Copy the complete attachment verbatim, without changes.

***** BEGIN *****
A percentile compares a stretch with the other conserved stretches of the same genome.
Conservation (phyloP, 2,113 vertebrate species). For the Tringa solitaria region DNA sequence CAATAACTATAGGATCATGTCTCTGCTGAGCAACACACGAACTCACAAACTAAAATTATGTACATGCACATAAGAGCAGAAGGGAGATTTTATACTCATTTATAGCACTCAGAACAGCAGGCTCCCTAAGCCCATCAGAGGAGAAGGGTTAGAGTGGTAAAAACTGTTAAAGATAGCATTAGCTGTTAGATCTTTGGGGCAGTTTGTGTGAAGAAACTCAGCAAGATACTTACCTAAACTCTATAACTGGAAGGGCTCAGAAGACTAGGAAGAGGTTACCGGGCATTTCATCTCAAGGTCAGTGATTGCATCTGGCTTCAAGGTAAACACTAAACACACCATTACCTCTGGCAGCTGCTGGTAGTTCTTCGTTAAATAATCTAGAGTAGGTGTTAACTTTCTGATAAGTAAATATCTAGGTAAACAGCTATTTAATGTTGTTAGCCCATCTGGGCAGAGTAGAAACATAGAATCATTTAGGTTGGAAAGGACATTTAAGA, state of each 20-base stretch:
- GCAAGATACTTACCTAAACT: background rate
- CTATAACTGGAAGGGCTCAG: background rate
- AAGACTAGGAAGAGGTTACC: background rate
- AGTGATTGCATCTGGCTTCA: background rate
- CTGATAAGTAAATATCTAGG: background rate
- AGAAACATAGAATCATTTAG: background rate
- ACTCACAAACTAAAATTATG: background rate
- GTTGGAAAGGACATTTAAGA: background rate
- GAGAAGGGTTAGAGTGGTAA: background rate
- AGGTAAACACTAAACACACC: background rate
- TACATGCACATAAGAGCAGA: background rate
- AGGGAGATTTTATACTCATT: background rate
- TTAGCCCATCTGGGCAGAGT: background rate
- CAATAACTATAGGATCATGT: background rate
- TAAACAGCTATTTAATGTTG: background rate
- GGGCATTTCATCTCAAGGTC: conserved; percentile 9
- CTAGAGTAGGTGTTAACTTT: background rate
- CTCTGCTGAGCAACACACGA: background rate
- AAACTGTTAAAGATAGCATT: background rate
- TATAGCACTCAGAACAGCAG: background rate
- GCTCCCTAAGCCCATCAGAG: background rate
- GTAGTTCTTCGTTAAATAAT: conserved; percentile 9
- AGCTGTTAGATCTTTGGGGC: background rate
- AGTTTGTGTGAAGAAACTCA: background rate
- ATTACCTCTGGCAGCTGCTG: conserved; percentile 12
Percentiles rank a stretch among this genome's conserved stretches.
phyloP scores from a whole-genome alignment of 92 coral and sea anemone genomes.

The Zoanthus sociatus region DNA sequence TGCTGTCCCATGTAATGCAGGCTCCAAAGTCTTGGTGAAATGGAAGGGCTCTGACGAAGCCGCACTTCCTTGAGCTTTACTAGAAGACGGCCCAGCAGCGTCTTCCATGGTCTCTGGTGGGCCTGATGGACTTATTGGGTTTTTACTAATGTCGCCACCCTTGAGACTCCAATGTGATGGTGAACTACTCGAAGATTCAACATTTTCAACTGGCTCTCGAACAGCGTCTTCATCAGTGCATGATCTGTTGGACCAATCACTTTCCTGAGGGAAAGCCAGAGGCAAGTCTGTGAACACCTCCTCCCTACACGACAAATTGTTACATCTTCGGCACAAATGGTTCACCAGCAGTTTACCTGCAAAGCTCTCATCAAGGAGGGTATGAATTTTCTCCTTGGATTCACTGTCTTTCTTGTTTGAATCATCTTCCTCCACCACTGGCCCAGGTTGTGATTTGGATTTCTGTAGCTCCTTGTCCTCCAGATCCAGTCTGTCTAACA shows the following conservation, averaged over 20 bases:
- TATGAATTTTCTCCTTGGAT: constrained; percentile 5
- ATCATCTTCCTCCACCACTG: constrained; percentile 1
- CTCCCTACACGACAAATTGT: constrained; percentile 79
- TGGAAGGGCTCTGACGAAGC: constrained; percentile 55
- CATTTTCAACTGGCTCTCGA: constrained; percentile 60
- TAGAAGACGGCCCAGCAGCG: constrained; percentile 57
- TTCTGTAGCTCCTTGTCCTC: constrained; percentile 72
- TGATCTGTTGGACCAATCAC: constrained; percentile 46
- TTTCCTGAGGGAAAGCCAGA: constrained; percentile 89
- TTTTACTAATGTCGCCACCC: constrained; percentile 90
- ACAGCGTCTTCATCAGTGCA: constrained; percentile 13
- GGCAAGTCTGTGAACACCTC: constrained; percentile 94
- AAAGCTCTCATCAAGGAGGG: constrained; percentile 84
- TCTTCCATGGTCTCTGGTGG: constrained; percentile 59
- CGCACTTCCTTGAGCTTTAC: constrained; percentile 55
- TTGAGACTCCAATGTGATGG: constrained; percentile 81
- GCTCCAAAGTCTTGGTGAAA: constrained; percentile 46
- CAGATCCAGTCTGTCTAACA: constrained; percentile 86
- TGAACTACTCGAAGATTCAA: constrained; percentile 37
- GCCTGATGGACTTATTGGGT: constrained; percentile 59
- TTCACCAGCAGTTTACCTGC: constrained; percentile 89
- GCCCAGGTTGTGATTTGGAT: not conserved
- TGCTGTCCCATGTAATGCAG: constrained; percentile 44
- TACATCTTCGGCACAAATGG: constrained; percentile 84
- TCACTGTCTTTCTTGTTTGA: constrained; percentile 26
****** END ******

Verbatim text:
A percentile compares a stretch with the other conserved stretches of the same genome.
Conservation (phyloP, 2,113 vertebrate species). For the Tringa solitaria region DNA sequence CAATAACTATAGGATCATGTCTCTGCTGAGCAACACACGAACTCACAAACTAAAATTATGTACATGCACATAAGAGCAGAAGGGAGATTTTATACTCATTTATAGCACTCAGAACAGCAGGCTCCCTAAGCCCATCAGAGGAGAAGGGTTAGAGTGGTAAAAACTGTTAAAGATAGCATTAGCTGTTAGATCTTTGGGGCAGTTTGTGTGAAGAAACTCAGCAAGATACTTACCTAAACTCTATAACTGGAAGGGCTCAGAAGACTAGGAAGAGGTTACCGGGCATTTCATCTCAAGGTCAGTGATTGCATCTGGCTTCAAGGTAAACACTAAACACACCATTACCTCTGGCAGCTGCTGGTAGTTCTTCGTTAAATAATCTAGAGTAGGTGTTAACTTTCTGATAAGTAAATATCTAGGTAAACAGCTATTTAATGTTGTTAGCCCATCTGGGCAGAGTAGAAACATAGAATCATTTAGGTTGGAAAGGACATTTAAGA, state of each 20-base stretch:
- GCAAGATACTTACCTAAACT: background rate
- CTATAACTGGAAGGGCTCAG: background rate
- AAGACTAGGAAGAGGTTACC: background rate
- AGTGATTGCATCTGGCTTCA: background rate
- CTGATAAGTAAATATCTAGG: background rate
- AGAAACATAGAATCATTTAG: background rate
- ACTCACAAACTAAAATTATG: background rate
- GTTGGAAAGGACATTTAAGA: background rate
- GAGAAGGGTTAGAGTGGTAA: background rate
- AGGTAAACACTAAACACACC: background rate
- TACATGCACATAAGAGCAGA: background rate
- AGGGAGATTTTATACTCATT: background rate
- TTAGCCCATCTGGGCAGAGT: background rate
- CAATAACTATAGGATCATGT: background rate
- TAAACAGCTATTTAATGTTG: background rate
- GGGCATTTCATCTCAAGGTC: conserved; percentile 9
- CTAGAGTAGGTGTTAACTTT: background rate
- CTCTGCTGAGCAACACACGA: background rate
- AAACTGTTAAAGATAGCATT: background rate
- TATAGCACTCAGAACAGCAG: background rate
- GCTCCCTAAGCCCATCAGAG: background rate
- GTAGTTCTTCGTTAAATAAT: conserved; percentile 9
- AGCTGTTAGATCTTTGGGGC: background rate
- AGTTTGTGTGAAGAAACTCA: background rate
- ATTACCTCTGGCAGCTGCTG: conserved; percentile 12
Percentiles rank a stretch among this genome's conserved stretches.
phyloP scores from a whole-genome alignment of 92 coral and sea anemone genomes.

The Zoanthus sociatus region DNA sequence TGCTGTCCCATGTAATGCAGGCTCCAAAGTCTTGGTGAAATGGAAGGGCTCTGACGAAGCCGCACTTCCTTGAGCTTTACTAGAAGACGGCCCAGCAGCGTCTTCCATGGTCTCTGGTGGGCCTGATGGACTTATTGGGTTTTTACTAATGTCGCCACCCTTGAGACTCCAATGTGATGGTGAACTACTCGAAGATTCAACATTTTCAACTGGCTCTCGAACAGCGTCTTCATCAGTGCATGATCTGTTGGACCAATCACTTTCCTGAGGGAAAGCCAGAGGCAAGTCTGTGAACACCTCCTCCCTACACGACAAATTGTTACATCTTCGGCACAAATGGTTCACCAGCAGTTTACCTGCAAAGCTCTCATCAAGGAGGGTATGAATTTTCTCCTTGGATTCACTGTCTTTCTTGTTTGAATCATCTTCCTCCACCACTGGCCCAGGTTGTGATTTGGATTTCTGTAGCTCCTTGTCCTCCAGATCCAGTCTGTCTAACA shows the following conservation, averaged over 20 bases:
- TATGAATTTTCTCCTTGGAT: constrained; percentile 5
- ATCATCTTCCTCCACCACTG: constrained; percentile 1
- CTCCCTACACGACAAATTGT: constrained; percentile 79
- TGGAAGGGCTCTGACGAAGC: constrained; percentile 55
- CATTTTCAACTGGCTCTCGA: constrained; percentile 60
- TAGAAGACGGCCCAGCAGCG: constrained; percentile 57
- TTCTGTAGCTCCTTGTCCTC: constrained; percentile 72
- TGATCTGTTGGACCAATCAC: constrained; percentile 46
- TTTCCTGAGGGAAAGCCAGA: constrained; percentile 89
- TTTTACTAATGTCGCCACCC: constrained; percentile 90
- ACAGCGTCTTCATCAGTGCA: constrained; percentile 13
- GGCAAGTCTGTGAACACCTC: constrained; percentile 94
- AAAGCTCTCATCAAGGAGGG: constrained; percentile 84
- TCTTCCATGGTCTCTGGTGG: constrained; percentile 59
- CGCACTTCCTTGAGCTTTAC: constrained; percentile 55
- TTGAGACTCCAATGTGATGG: constrained; percentile 81
- GCTCCAAAGTCTTGGTGAAA: constrained; percentile 46
- CAGATCCAGTCTGTCTAACA: constrained; percentile 86
- TGAACTACTCGAAGATTCAA: constrained; percentile 37
- GCCTGATGGACTTATTGGGT: constrained; percentile 59
- TTCACCAGCAGTTTACCTGC: constrained; percentile 89
- GCCCAGGTTGTGATTTGGAT: not conserved
- TGCTGTCCCATGTAATGCAG: constrained; percentile 44
- TACATCTTCGGCACAAATGG: constrained; percentile 84
- TCACTGTCTTTCTTGTTTGA: constrained; percentile 26